Long Range Acoustic Device
The Long Range Acoustic Device (LRAD) is an acoustic hailing device developed by LRAD Corporation to send messages and warning tones over longer distances or at higher volume than normal loudspeakers. LRAD systems are used for long range communications in a variety of applications including as a means of non-lethal, non-kinetic crowd control. They have been called "sonic weapons".
According to the manufacturer's specifications, the systems weigh from 15 to 320 pounds (6.8 to 145.1 kg) and can emit sound in a 30°- 60° beam at 2.5 kHz. The manufacturer also produces systems for public address and mass notification use that broadcast 360°.
LRAD systems are used by law enforcement, government and defense agencies, as well as maritime and commercial security companies to broadcast audible notifications and warnings over distance. LRAD systems are also used to deter wildlife from airport runways, wind and solar farms, nuclear power facilities, gas and oil platforms, mining and agricultural operations, and industrial plants.
The parameter "ka", which is the wave number multiplied by the speaker radius, is often used to characterize sound source directivity. For this source, ka=19 at 2.5 kHz, and according to the LRAD data sheet, the beam angle of about 30 degrees total is what is predicted for a regular loudspeaker.
Small spherical "point-source" acoustic devices follow the known inverse square law, which predicts the loss of 6 decibels (dB) per doubling of distance from the source, solely due to geometric spreading. Large speakers (or large arrays), such as these, have an interference pattern in the nearfield which produces peaks 6 dB higher than the output pressure and nulls where the pressure is essentially zero. The larger the speaker, and the higher the frequency, the longer the effective nearfield. The nearfield for this device is approximately 8 metres (26 ft).
LRAD Corporation was formerly named American Technology Corporation.
Israel's Ministry of Defense ordered LRADs in June 2011.
LRAD was present, but not used, when the New York City Police department cleared Occupy Wall Street protestors from Zuccotti Park on the morning of 15 November 2011.
LRAD was present, but not used because of current legal regulations during protests in Poland, including Million Marijuana March 2011 and Marsz Niepodległości (National Independence Day March) 2011 and 2012. Lacking a way to utilize the LRADs purchased to their full potential sparked an investigation suspecting corruption behind their acquisition. National Police Headquarters spokesman Mariusz Sokolowski defended the purchase of LRAD. He also stressed that the police decided to make this investment because, "We needed good sound reinforcement equipment. With numerous demonstrations and gatherings, police need a public address system that allows you to reach thousands of people."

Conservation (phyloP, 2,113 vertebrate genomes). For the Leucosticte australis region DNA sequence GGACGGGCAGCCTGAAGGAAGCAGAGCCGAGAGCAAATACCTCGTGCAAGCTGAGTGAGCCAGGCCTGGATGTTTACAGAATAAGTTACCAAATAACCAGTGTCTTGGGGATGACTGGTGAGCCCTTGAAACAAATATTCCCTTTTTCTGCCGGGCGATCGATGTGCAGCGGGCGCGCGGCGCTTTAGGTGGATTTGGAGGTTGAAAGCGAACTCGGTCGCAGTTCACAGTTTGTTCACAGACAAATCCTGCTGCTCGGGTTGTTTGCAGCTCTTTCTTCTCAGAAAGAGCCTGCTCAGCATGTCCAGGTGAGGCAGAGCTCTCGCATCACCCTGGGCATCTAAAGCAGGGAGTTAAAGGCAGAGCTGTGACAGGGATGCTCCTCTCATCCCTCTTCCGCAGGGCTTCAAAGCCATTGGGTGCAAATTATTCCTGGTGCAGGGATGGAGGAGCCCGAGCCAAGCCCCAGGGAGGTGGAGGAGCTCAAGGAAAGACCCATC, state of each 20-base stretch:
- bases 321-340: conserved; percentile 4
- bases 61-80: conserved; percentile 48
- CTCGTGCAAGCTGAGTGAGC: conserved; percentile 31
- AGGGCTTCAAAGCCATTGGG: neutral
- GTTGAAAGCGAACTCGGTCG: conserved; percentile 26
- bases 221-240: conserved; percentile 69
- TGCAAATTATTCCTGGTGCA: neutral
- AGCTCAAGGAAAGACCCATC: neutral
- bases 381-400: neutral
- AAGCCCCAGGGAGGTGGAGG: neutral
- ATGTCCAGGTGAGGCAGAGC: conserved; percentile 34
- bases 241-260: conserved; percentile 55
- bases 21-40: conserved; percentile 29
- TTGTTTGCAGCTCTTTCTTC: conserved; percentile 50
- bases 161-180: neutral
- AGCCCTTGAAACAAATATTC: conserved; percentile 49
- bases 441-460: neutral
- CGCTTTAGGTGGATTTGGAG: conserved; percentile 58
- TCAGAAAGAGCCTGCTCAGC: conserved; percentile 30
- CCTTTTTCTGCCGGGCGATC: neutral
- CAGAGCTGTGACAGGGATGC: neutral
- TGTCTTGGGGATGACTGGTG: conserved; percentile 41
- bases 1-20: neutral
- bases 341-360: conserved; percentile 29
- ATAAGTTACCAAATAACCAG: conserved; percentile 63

LRAD was deployed during a NATO march on May 20, 2012 in Chicago, Illinois at Michigan Ave. & Cermack.
The Salisbury, MD Police Department acquired an LRAD in October 2013 with proceeds from their speed cameras.
13, 18 August 2014 St. Louis County police used LRAD against protestors demonstrating the police shooting of Michael Brown in Ferguson, Missouri. Reporter Mike Tobin commented while broadcasting from Ferguson, MO on 18 August, “It doesn't have the effect of crippling people. It's just loud, it's annoying, it lets you know something big and official is coming and that’s what’s happening now. They can also use it as a loudspeaker to tell people to get out of the way.”
Myrtle Beach, South Carolina police obtained two LRAD systems through a federal grant in March 2015. Myrtle Beach police captain Marty Brown told the Myrtle Beach city council that 'his department is getting the LRADs to enhance their communication capabilities be it with large crowds or for emergency announcements such as evacuation orders.'
The NYPD used a Long Range Acoustic Device during the Baltimore solidarity rally in Union Square on April 29, 2015. An NYPD pickup truck equipped with an LRAD parked near protesters and began broadcasting a looped warning message about staying off the streets and not blocking the sidewalks.
The New Jersey State Police used an armored vehicle mounted LRAD on crowds denied entry to a June 7, 2015 concert after they began throwing bottles and tried to rush the gates outside MetLife Stadium.
The Greensboro, NC Police Department (GPD) purchased an LRAD 300X and demonstrated it for reporters in November 2015. Captain Jonathan Franks with GPD says it can be used for alerts for everything from riots to missing children to weather disasters. "I am sure, positive, 100% that in certain instances it will be able to not only save one life but numerous lives," said Franks.
Police in San Diego, CA used an LRAD on May 27, 2016 to order anti-Trump protesters to disperse.